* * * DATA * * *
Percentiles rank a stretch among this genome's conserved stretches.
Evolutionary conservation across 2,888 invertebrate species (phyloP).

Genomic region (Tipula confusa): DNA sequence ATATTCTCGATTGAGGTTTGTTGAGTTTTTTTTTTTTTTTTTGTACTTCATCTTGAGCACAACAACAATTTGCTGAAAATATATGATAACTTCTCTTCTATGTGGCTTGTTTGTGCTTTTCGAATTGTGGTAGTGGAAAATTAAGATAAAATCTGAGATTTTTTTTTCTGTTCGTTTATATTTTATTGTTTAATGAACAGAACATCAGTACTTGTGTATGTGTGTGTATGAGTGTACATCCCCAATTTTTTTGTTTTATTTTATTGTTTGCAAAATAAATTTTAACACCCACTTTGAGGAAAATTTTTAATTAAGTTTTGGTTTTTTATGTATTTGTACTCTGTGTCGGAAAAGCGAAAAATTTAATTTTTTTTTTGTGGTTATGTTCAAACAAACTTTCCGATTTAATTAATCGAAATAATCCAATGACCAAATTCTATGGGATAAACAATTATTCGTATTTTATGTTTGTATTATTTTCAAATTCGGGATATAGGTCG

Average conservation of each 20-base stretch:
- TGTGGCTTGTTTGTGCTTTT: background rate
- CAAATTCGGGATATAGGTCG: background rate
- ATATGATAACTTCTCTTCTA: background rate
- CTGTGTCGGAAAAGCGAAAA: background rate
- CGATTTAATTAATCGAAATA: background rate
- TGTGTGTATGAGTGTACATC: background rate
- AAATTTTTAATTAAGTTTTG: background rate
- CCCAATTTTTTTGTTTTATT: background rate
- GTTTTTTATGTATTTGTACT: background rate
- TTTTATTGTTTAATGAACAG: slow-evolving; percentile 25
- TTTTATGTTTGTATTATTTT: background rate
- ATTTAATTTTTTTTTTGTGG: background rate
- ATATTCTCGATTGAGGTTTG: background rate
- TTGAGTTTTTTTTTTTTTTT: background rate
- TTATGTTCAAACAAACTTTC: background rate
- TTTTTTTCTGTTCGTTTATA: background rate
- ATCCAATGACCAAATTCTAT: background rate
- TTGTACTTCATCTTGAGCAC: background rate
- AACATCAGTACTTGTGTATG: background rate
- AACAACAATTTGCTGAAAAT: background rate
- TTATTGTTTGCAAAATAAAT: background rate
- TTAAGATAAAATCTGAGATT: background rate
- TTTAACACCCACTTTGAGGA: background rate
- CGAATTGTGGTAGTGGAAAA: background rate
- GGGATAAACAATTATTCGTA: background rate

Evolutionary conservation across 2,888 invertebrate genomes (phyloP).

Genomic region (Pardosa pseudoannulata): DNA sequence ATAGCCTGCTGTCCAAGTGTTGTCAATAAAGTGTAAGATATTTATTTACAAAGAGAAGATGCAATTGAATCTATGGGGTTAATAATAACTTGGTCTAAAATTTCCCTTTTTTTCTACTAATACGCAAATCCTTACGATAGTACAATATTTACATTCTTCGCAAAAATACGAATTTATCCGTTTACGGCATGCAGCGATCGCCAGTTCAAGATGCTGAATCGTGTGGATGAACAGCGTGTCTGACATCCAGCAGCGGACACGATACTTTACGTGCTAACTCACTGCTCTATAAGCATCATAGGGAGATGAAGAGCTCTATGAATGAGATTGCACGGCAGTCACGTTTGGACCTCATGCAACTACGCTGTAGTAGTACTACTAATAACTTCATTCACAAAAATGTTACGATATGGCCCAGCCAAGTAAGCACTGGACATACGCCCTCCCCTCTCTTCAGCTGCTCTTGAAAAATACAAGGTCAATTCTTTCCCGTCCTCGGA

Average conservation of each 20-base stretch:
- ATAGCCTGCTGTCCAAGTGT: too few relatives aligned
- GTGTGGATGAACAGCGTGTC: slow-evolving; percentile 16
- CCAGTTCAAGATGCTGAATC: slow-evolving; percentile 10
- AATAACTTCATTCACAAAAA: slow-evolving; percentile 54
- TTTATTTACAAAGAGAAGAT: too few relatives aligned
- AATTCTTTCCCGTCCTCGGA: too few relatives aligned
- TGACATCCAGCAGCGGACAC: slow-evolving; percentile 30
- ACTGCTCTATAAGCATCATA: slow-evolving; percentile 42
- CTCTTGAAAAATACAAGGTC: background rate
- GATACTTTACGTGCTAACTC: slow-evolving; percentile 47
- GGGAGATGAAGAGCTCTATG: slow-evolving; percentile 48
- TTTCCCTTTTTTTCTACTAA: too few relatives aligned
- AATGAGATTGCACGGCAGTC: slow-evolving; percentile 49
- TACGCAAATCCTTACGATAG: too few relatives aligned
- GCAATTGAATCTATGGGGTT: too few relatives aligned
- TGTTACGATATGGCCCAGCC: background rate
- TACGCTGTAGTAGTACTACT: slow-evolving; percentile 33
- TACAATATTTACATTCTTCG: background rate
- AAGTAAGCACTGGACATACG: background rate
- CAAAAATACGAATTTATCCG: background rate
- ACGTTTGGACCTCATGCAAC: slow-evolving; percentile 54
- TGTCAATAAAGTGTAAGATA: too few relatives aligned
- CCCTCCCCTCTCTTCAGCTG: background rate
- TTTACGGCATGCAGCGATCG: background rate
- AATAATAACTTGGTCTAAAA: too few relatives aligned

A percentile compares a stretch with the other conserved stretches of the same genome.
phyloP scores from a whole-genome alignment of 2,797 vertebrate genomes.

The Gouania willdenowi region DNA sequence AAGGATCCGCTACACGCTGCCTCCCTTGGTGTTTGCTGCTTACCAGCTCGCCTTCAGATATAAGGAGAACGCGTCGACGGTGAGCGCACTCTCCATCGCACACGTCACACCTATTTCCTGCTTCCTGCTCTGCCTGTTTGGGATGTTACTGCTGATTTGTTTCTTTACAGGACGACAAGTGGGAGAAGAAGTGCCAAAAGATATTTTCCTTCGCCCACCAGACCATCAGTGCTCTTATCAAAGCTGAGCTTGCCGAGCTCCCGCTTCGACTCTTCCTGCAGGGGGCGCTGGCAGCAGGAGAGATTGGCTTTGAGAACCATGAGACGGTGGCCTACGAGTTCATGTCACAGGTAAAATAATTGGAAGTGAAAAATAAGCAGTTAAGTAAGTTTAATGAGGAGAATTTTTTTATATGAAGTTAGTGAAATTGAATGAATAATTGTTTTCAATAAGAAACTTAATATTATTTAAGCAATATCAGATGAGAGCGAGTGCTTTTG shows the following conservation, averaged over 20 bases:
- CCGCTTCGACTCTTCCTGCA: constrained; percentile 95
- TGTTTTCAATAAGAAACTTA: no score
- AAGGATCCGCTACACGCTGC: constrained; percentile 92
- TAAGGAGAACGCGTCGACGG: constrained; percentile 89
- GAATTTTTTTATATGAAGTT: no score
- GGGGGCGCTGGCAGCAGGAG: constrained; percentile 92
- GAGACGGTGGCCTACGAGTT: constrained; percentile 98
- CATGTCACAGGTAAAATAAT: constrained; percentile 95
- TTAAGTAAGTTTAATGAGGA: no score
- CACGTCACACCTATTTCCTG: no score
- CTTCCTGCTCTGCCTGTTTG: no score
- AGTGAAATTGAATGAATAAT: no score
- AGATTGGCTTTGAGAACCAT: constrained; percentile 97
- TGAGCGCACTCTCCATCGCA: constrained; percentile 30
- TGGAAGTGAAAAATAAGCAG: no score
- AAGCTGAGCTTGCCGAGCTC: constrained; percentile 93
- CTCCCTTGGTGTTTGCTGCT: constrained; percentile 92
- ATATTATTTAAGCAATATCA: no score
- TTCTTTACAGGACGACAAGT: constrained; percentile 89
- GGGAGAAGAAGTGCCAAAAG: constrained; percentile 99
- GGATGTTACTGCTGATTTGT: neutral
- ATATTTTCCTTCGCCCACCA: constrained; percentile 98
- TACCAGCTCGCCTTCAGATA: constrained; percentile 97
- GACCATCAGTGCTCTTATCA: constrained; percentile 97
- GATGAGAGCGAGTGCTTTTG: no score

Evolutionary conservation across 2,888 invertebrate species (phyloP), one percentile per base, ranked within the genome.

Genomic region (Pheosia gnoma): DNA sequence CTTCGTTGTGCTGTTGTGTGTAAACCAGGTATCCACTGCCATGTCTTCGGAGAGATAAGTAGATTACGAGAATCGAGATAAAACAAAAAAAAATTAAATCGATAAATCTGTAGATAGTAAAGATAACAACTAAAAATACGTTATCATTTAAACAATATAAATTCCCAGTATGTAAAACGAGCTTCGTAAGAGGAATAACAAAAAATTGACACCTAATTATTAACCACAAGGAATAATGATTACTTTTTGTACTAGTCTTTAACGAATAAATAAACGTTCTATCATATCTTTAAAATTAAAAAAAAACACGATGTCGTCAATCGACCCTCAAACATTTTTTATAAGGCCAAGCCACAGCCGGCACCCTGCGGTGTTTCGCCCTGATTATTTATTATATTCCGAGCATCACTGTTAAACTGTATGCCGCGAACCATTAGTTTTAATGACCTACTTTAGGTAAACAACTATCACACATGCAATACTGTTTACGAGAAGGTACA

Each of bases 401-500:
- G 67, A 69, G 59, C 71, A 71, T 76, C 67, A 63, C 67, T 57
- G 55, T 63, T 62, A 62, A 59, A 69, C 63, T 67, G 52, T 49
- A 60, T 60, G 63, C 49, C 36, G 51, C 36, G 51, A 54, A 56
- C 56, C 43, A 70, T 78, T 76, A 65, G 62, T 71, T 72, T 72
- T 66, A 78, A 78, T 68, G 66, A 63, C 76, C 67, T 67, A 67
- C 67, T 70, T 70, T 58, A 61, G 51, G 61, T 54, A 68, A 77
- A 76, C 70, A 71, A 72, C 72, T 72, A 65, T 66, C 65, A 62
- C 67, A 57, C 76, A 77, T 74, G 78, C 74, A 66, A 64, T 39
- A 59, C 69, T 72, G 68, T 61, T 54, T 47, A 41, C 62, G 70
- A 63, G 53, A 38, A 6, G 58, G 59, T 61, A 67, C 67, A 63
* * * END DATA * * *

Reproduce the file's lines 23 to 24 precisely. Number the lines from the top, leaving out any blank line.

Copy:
- AACATCAGTACTTGTGTATG: background rate
- AACAACAATTTGCTGAAAAT: background rate